Quantcast
Connect with us
NBA

What are some mind-blowing facts about the NBA?

Since its creation in 1946, the NBA has captivated fans. Throughout the decades, many teams and players have stood out in certain ways, making the league’s history truly unique. With that being said, it’s interesting to take a look back at some of the most mind-blowing facts about the league and some of its players past and present.

The Atlanta Hawks and the Miami Heat once played two games in one night

Well, technically. In December of 2007, the NBA made a mistake on a late-game foul call on Heat center Shaquille O’Neal that allowed Atlanta to walk away with the win. After some protesting, the last 52 seconds of the game was played three months later.

Atlanta would end up winning again and the teams took a 15-minute break before starting game number two that night.

LeBron James’ career average

Throughout his 17 seasons as an NBA player, Los Angeles Lakers star LeBron James has averaged a strong 27.1 points, 7.4 rebounds and 7.4 assists per game — great numbers for an all-time great player.

However, the weird part is that James has never put up exactly 27 points, seven rebounds and seven assists in one game. He has played 1,496 career games if you include the playoffs but has never had an “average” game. He has fairly close but never exact despite those numbers being his career average.

Dallas Mavericks point guard trio

Many NBA players will inevitably share the same birthday. However, what are the chances that some players are born on the same day, month AND year? What about if three of those players were on the same team and played the same position.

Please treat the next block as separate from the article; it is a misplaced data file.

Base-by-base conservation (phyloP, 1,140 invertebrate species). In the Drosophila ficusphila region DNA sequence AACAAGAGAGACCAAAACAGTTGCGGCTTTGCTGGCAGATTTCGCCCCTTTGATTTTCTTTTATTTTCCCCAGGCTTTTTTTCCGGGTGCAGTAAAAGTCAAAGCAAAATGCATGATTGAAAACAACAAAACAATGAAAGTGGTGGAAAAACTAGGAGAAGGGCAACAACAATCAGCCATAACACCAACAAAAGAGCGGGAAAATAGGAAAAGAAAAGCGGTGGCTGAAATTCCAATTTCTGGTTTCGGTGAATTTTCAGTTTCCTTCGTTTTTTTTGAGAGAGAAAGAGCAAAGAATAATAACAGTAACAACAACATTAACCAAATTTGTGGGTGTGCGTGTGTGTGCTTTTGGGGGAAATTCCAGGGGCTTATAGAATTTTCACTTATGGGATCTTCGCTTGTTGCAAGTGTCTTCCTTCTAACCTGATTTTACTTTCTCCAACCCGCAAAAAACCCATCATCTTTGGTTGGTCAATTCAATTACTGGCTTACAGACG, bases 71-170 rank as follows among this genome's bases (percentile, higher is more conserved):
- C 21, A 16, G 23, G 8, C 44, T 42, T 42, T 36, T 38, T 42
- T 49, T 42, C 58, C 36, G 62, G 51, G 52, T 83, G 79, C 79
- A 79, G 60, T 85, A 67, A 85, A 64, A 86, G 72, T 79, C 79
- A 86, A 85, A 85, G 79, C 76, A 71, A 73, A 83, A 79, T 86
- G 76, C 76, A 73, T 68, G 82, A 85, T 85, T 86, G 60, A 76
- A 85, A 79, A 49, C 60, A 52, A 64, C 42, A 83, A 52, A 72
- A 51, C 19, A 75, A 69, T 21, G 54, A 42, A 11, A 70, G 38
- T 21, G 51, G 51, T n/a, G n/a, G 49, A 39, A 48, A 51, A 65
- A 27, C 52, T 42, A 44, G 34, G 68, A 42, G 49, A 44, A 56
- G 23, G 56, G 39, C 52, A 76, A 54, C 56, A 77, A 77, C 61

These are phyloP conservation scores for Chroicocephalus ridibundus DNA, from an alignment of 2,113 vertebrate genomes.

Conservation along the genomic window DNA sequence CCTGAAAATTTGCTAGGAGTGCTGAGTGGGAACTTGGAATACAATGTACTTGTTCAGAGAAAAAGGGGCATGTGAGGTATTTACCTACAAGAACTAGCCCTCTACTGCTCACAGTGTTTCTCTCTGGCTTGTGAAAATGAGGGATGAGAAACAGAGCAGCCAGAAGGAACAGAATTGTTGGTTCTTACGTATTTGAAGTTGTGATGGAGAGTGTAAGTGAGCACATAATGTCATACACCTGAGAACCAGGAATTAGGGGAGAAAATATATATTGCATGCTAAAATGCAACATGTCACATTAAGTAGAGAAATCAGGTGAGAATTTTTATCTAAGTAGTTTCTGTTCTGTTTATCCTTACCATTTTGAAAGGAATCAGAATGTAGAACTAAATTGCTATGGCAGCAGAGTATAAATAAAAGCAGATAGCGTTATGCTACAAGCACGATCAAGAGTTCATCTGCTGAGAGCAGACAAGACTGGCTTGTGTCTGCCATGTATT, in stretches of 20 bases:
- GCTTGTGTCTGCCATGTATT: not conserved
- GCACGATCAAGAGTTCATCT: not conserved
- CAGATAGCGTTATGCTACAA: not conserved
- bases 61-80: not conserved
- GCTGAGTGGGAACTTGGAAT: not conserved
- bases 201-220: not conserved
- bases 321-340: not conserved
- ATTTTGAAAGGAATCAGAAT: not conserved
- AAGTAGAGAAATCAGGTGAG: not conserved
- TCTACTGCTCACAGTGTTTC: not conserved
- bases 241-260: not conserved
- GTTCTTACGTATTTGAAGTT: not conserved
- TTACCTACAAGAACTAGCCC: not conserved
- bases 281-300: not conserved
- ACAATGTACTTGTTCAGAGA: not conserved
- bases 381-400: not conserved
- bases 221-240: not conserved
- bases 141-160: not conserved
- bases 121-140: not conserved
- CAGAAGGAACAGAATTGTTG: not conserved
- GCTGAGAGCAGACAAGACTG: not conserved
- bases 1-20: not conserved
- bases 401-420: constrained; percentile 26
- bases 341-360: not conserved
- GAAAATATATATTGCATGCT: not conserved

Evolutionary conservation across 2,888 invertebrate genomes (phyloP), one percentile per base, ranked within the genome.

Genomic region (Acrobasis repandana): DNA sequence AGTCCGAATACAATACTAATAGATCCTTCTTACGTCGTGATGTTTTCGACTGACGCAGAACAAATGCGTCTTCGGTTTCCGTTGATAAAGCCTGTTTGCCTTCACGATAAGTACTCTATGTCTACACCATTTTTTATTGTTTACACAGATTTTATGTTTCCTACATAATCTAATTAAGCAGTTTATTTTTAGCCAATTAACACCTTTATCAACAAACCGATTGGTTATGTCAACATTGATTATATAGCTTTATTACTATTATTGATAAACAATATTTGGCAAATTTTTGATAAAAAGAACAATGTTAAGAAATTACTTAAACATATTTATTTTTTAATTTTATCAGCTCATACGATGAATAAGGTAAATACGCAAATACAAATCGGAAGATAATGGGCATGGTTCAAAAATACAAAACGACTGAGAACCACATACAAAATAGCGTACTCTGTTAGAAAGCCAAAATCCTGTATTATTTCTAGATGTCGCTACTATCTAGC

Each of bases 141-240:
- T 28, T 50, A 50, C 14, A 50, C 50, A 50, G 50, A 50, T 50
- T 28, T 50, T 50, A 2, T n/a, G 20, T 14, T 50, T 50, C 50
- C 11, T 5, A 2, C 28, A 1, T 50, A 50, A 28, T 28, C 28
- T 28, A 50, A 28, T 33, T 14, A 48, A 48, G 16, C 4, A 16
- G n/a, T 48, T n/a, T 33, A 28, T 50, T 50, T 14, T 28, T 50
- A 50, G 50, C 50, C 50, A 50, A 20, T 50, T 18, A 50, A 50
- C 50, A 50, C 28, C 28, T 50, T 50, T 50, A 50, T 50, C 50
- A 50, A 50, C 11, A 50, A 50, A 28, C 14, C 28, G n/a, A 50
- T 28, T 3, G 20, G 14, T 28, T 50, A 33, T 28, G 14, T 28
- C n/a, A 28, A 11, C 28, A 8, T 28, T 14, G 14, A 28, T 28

During the 2015-16 season, the Dallas Mavericks point guard trio of Deron Williams, J.J. Barea and Raymond Felton were all born on June 26, 1984. A coincidence for sure but a weird one still.

Ozzie and Daniel Silna

In the summer of 1976, the ABA was in danger of collapsing financially. This led to the ABA-NBA merger. However, the NBA struck a deal with the SIlna brothers — owners of the Spirits of St. Louis to give them one-seventh of the future TV revenue from the four ABA teams that were joining the NBA which is nearly two percent of the league’s TV money.

The Silna brothers are still receiving money from the league today despite owning a team that hasn’t existed in 44 years. In 2014, the NBA gave the brothers a lump sum of $500 to have those payments reduced. Before that, the former owners were getting about $14.57 million annually.

Nine fingers

Playing in the NBA is already an incredibly difficult thing to do. I’d imagine it’s even harder if you have nine fingers.

That’s the reality for both Washington Wizards power forward Davis Bertans and former 12-yea NBA veteran Gerald Green. While both players are not completely missing a finger, their career feats are impressive to say the least.

Bertans is missing an inch of his ring finger on his right hand due to an electric saw accident as a child while Green suffered a similar injury on the same finger when he was 11 years old while trying to dunk on a makeshift basketball hoop.